New Books – An Overview for January 2023Martin Chandler |
Another year passes, but despite the doom and gloom predicted for various aspects of our great game new cricket literature keeps on finding its way into print, and from there into the possession of those of us with no discernible ability to resist the temptation of acquiring it. Long may that remain the case!
So what did I miss last time I prepared this overview? Not too many I am pleased to see, although I did miss two excellent biographies of West Indians from the late 1950s and early 1960s, Joe Solomon and Wes Hall.
The Gloucestershire Museum, through Roger Gibbons, produced four interesting booklets. Two, on CB Grace and George Pepall, are essentially biographical. Another was on the Bristol Challenge Cup and another on holiday matches played during World War Two.
Richard Miller in Scotland produced three more of his Scottish Cricket Memories booklets, this time on Selkirk, Fraserburgh and Perth. Much further down south Adrian Gault published an interesting little booklet dealing an incident from the New Zealand leg of the famous tour of James Lillywhite’s men in 1876/77.
From Australia have come Ken Piesse’s ABC of Australian Cricket, Greg Manning’s contribution the Cricketers In Print series on the subject of Jack Walsh, and Mike Sexton’s splendid Three Summers of Sobers. Rick Darling’s autobiography, Bush to Buckingham Palace, and Tim Paine’s The Price Paid are two autobiographies. There have also been new books from Roland Perry, and David Somerville.
Which leaves just three titles. Two that we have reviewed are the excellent quiz book Yes, No, Wait, Sorry! and David Collins’ Iconic Elevens. The third is a timely tribute to Elizabeth II that looks at the Test cricket she saw over the 66 year period between her first and last attendances. The Queen at the Cricket, written by Kit Harris, was published by Fairfield Books just a few days ago.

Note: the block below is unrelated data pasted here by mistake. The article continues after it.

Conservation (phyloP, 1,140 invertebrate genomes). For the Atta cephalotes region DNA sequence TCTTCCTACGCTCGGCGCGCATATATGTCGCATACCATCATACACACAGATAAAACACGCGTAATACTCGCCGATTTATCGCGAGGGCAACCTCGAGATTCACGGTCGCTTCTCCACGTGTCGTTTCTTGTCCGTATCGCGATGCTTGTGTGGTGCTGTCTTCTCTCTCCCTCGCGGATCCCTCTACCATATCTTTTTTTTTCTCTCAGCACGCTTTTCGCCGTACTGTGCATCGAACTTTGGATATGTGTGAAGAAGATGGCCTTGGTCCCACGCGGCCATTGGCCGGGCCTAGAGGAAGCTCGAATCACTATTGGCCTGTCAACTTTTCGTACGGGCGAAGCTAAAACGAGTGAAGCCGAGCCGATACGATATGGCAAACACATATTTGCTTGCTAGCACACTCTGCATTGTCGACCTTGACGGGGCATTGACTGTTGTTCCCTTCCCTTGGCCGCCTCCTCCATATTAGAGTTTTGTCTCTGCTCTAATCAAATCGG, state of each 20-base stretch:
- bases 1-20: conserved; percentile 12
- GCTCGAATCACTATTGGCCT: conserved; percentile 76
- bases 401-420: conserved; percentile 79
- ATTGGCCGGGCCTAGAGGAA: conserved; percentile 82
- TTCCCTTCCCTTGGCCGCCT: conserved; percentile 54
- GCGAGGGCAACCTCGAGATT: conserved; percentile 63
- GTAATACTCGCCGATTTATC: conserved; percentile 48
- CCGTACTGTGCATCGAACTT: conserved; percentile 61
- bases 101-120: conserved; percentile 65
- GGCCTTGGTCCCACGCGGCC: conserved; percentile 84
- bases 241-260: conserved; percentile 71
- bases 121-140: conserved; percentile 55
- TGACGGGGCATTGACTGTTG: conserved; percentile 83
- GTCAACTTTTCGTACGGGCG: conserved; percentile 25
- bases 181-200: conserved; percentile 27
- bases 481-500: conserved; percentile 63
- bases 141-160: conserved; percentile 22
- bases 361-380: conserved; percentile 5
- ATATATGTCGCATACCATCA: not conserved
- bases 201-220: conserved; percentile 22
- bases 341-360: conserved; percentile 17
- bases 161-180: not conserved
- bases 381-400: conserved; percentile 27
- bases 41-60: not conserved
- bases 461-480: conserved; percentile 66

Moving on to what 2023 holds for us there is, of course, one particularly interesting title. It is rare for a cricket book to hit the bestseller charts but, for once, I suspect Azeem Rafiq and George Dobell will accomplish that. It’s Not Banter, It’s Racism: What Cricket’s Dirty Secret Reveals About Our Society is due to appear in May.
Rafiq hit the headlines in September 2020 with allegations of racism at his former county Yorkshire. There have been attempts, partially successful, to reflect the controversy back in Rafiq’s direction, something which is a great shame albeit, given the divisions within our society, hardly surprising. Sad too is the fact that despite his allegations being vindicated Rafiq has, in many ways, still been the loser in what has ensued. He deserves better and, I hope, his book will achieve that.
There are two other stand out titles the first being the long awaited autobiography from Mike Brearley, Turn Over the Pebbles: A Life in Cricket and in the Mind, which I confidently expect to emerge from Constable in June. The second is The Tour: The England Cricket Team Overseas 1877-2022 by Simon Wilde a book which, I suppose, is in many ways a companion volume to his last book, England: The Biography, that appeared in 2019.
In terms of other regular contributors I will start, for no particular reason beyond alphabetical order, with the ACS. The Association’s regular yearbook and Second XI annual will be appearing as will two booklets, on Sussex and Northamptonshire, to bring to a close a series of booklets which will now cover the grounds on which all eighteen First Class counties have played.
In addition there will be one title each from the Association’s established Lives in Cricket and Cricket Witness series, and its new Cricket Tours series. First to appear, in February, will be Andrew Hignell’s Mr Wooller’s Legacy. A History of Cricket at Colwyn Bay and in Denbighshire, written by Andrew Hignell and David Parry. This tells the story of the long heritage of cricket in North Wales and in particular how ‘Mr Wooller’ (Wilfred’s father) helped establish Colwyn Bay Cricket Club and its First Class cricket ground.
The other two should appear in May. No Picnic,The first MCC tour of India and Ceylon in 1926/27 by Jeremy Lonsdale is the second of the Cricket Tours series. The title relates to Maurice Tate’s comment that the tour was not exactly a picnic. With access to many important contemporary papers, including those of Mervyn Hill who kept wicket on the tour, I am told the book provides a fascinating social and political background to the trip, as well as describing the challenges met on and off the field over the six months of the tourists’ travels.